B14: Borrow and Barter

This morning I watched a news piece about Muhammad Yunus "banker of the poor." He was on a program from New Zealand, International Dateline, on Link TV. Mr. Yunus, a Nobel Prize winning social reformer, explained what inspired his work and the micro-loan concept. He described the complete failure of conventional banking and capitalism.
'If the banks lent to the rich, I lent to the poor. If banks lent to men, I lent to women. If banks required collateral, my loans were collateral free. If banks required a lot of paperwork, my loans were illiterate friendly. If you had to go to the bank, my bank went to the village."

My own resistance to the conventional banking world and my rebellion against a money culture is primarily one of non-consuming and frugality. Borrowing and barter are also concepts I advocate. My life is filled with interactions with those around me where money isn’t exchanged. Yesterday I spent several hours teaching a nurse in the neighborhood how to use Excel. She wants to set up a chart for her work, tracking her patient care. She gave me a mattress several years ago when I was having back problems from a broken down mattress. I have asked her if I might borrow her bike in the upcoming weeks to see if I can get myself into a biking frame of mind.

Today I am working with a young mother who keeps the family business books. I learned how to input expense receipts and invoice payments into Quick Books. We will look at this approach versus what she used before to decide what works best for them. We also have a history of barter with her husband doing construction projects for me and with me. I have sewed some curtains for her. The good news bad news is the family business is booming, the family business is taking all of her husband’s time. Poor me.

Another neighbor loaned me her coffee grinder this week (forgot to grind the beans at the store) and I will loan her my food processor to make hummus. She borrows my vacuum and I borrow the shredder. We borrow ingredients from each other and share food we when we made batches too big. She has also paid me to do work for her business. There are no hard and fast rules.

I could go on and on with these examples. This is a community safety net and I value it highly. I don’t think micro-loans and community barter and borrowing will solve the crisis that is capitalism. The answer isn’t communism. New economies are as illusive to me as new post oil sustainable cultures. Right now I am in transition from everything I have ever known. I believe our nation will be going into a transition following the upcoming political and economic changes on the horizon. It is so difficult to envision the unknown.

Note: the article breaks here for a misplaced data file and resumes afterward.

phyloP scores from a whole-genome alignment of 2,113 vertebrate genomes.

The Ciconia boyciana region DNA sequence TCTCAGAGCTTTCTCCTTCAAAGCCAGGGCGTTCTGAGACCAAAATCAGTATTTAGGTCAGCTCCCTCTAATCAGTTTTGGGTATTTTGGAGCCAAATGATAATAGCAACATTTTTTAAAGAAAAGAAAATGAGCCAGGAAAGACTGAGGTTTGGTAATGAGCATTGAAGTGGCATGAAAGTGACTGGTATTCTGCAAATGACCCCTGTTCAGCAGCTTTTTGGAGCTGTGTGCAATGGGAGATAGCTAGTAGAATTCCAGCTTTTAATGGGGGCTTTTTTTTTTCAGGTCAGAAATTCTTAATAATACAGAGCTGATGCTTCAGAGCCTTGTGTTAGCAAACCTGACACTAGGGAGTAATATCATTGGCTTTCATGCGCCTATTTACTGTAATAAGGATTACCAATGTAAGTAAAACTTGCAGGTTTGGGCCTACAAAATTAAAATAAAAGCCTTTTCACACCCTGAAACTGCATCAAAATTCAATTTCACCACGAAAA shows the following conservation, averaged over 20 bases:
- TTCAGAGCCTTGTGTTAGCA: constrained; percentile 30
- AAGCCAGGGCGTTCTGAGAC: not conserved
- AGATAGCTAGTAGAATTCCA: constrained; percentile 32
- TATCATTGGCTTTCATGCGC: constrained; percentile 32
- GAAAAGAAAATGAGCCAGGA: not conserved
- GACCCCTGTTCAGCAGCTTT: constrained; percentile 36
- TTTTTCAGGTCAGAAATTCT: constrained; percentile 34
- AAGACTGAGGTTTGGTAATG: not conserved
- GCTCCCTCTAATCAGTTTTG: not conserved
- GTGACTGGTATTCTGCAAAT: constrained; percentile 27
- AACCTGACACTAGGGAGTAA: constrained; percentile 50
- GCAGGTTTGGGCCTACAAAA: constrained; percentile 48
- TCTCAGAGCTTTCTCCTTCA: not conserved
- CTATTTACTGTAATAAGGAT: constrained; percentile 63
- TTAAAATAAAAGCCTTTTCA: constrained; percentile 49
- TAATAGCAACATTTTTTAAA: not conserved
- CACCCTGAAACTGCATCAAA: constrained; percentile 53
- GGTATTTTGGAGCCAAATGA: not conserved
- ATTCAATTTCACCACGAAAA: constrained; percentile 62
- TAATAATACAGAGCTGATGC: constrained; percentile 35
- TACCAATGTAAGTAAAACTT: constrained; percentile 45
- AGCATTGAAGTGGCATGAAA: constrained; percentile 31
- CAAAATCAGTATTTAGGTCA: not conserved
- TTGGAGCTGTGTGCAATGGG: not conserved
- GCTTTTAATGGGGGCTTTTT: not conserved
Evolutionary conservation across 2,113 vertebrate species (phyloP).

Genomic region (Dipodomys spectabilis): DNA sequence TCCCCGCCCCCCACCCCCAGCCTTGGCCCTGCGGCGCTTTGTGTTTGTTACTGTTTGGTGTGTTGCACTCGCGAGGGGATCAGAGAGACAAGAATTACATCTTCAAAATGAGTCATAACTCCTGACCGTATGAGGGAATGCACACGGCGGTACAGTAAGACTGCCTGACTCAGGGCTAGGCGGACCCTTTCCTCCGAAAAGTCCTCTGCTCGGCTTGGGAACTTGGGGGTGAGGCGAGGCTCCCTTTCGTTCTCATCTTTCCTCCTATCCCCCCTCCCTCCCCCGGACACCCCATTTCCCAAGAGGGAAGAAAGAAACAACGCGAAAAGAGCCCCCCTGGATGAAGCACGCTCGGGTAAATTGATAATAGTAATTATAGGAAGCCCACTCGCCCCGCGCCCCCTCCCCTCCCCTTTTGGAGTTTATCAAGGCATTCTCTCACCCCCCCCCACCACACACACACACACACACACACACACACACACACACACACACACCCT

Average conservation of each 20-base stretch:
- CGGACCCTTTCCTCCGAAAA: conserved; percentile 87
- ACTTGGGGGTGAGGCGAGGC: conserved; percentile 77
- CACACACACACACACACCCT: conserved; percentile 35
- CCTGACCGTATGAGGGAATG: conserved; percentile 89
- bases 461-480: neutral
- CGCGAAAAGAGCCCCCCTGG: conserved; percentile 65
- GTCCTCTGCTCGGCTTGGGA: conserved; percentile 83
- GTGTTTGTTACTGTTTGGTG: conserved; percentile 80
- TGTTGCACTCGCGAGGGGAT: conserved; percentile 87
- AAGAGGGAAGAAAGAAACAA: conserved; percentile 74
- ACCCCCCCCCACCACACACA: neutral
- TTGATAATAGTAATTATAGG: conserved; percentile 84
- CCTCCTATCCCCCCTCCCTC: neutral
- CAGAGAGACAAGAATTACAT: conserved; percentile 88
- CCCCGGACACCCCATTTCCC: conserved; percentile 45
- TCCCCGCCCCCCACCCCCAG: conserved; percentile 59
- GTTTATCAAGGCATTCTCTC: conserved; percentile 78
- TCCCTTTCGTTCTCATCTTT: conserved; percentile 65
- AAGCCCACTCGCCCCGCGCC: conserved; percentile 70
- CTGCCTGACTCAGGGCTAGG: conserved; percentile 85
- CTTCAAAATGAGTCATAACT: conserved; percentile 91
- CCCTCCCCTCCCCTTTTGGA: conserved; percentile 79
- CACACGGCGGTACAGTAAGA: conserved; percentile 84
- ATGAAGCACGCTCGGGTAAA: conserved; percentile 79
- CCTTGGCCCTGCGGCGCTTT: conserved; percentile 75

One last word on borrowing . . . I believe our blogosphere is the most profoundly apt example of borrowing. We borrow each other’s tips, quotes, links, videos, photos, references and inspiration. Today I asked a fellow blogger if I could borrow from her two-part series about her EcoAction group’s work from her Step Wise blog.

Sustainable design depends on "back-casting"; visualizing the future based on sustainability principles, then imagining what would need to happen to make it so. This is a different beast than fore-casting, which tends to be limited by our present and what we think is possible. Let's go!

Visioning Exercise:

If you haven't done this sort of thing before, take some time to think about the things that you care most about. Remember that sustainable lifestyles are positive for you and your family, community, economic viability and environment. Then take a piece of paper and think through the answers to the questions below. You don't need to answer all of them, just enough that you can have a truly vibrant picture in your head of what you want:
Envision your ideal sustainable lifestyle in as much detail as you can. What do you do? Where do you live? What is your community like? How do you spend your time? Which of your values are you expressing? Then, to think it through:
  • What's in it for me and my family?
  • How will it fit in with our lives?
  • Why do I do the things I do in the first place?
  • When my vision is complete, how will I know it?
  • What will a typical day look like for me?
  • What will my environment and home look like?
  • What will my neighborhood and community look like?
  • What are the key components of my life?
  • What is it that pulls me out of bed every day?
  • What part of this makes me happy?
  • What are my talents?
  • How will I use my talents in this vision?
  • What are my strengths?
  • What are my weaknesses?
  • What could derail me?
  • How will I handle the areas that are weaknesses?

She has many more examples of the exercises including collage images. Information/concrete steps were favored by those who didn’t go for the envision exercises. For them, a nuts and bolts compendium of ideas was thought of as most useful. The full posts should be read for some rich details of this group approach to EcoAction (her word).
I borrow her opening:

This is a fun and easy way to keep your sustainable dreams literally in front of you. It is one of the ways of making the vision in your head tangible, or of developing a vision if you aren't already in touch with it.